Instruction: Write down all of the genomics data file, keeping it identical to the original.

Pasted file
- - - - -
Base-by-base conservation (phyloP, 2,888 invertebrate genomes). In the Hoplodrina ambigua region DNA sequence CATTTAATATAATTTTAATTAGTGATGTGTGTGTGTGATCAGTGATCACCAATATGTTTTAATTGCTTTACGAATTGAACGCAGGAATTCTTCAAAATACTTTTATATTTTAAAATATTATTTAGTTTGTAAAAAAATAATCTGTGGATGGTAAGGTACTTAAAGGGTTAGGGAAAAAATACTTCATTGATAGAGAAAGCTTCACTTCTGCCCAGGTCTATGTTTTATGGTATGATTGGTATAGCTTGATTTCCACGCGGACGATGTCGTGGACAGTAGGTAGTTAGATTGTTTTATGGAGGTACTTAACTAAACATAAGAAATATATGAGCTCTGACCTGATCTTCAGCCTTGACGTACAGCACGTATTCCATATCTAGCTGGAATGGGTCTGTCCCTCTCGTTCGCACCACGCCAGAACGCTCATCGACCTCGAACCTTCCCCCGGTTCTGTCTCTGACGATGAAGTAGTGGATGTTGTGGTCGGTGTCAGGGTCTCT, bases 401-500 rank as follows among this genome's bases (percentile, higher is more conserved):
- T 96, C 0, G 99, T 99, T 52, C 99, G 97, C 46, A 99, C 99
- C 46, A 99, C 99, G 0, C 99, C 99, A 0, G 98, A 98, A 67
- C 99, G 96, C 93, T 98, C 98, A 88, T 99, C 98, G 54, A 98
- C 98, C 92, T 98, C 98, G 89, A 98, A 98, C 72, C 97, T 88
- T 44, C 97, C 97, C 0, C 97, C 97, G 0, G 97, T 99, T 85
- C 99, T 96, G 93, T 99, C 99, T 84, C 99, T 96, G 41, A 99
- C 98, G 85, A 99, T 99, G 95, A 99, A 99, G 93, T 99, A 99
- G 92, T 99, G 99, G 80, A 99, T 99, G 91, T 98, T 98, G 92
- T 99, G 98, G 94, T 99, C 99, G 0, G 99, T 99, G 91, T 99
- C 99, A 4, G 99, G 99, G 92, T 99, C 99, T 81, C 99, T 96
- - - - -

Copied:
Base-by-base conservation (phyloP, 2,888 invertebrate genomes). In the Hoplodrina ambigua region DNA sequence CATTTAATATAATTTTAATTAGTGATGTGTGTGTGTGATCAGTGATCACCAATATGTTTTAATTGCTTTACGAATTGAACGCAGGAATTCTTCAAAATACTTTTATATTTTAAAATATTATTTAGTTTGTAAAAAAATAATCTGTGGATGGTAAGGTACTTAAAGGGTTAGGGAAAAAATACTTCATTGATAGAGAAAGCTTCACTTCTGCCCAGGTCTATGTTTTATGGTATGATTGGTATAGCTTGATTTCCACGCGGACGATGTCGTGGACAGTAGGTAGTTAGATTGTTTTATGGAGGTACTTAACTAAACATAAGAAATATATGAGCTCTGACCTGATCTTCAGCCTTGACGTACAGCACGTATTCCATATCTAGCTGGAATGGGTCTGTCCCTCTCGTTCGCACCACGCCAGAACGCTCATCGACCTCGAACCTTCCCCCGGTTCTGTCTCTGACGATGAAGTAGTGGATGTTGTGGTCGGTGTCAGGGTCTCT, bases 401-500 rank as follows among this genome's bases (percentile, higher is more conserved):
- T 96, C 0, G 99, T 99, T 52, C 99, G 97, C 46, A 99, C 99
- C 46, A 99, C 99, G 0, C 99, C 99, A 0, G 98, A 98, A 67
- C 99, G 96, C 93, T 98, C 98, A 88, T 99, C 98, G 54, A 98
- C 98, C 92, T 98, C 98, G 89, A 98, A 98, C 72, C 97, T 88
- T 44, C 97, C 97, C 0, C 97, C 97, G 0, G 97, T 99, T 85
- C 99, T 96, G 93, T 99, C 99, T 84, C 99, T 96, G 41, A 99
- C 98, G 85, A 99, T 99, G 95, A 99, A 99, G 93, T 99, A 99
- G 92, T 99, G 99, G 80, A 99, T 99, G 91, T 98, T 98, G 92
- T 99, G 98, G 94, T 99, C 99, G 0, G 99, T 99, G 91, T 99
- C 99, A 4, G 99, G 99, G 92, T 99, C 99, T 81, C 99, T 96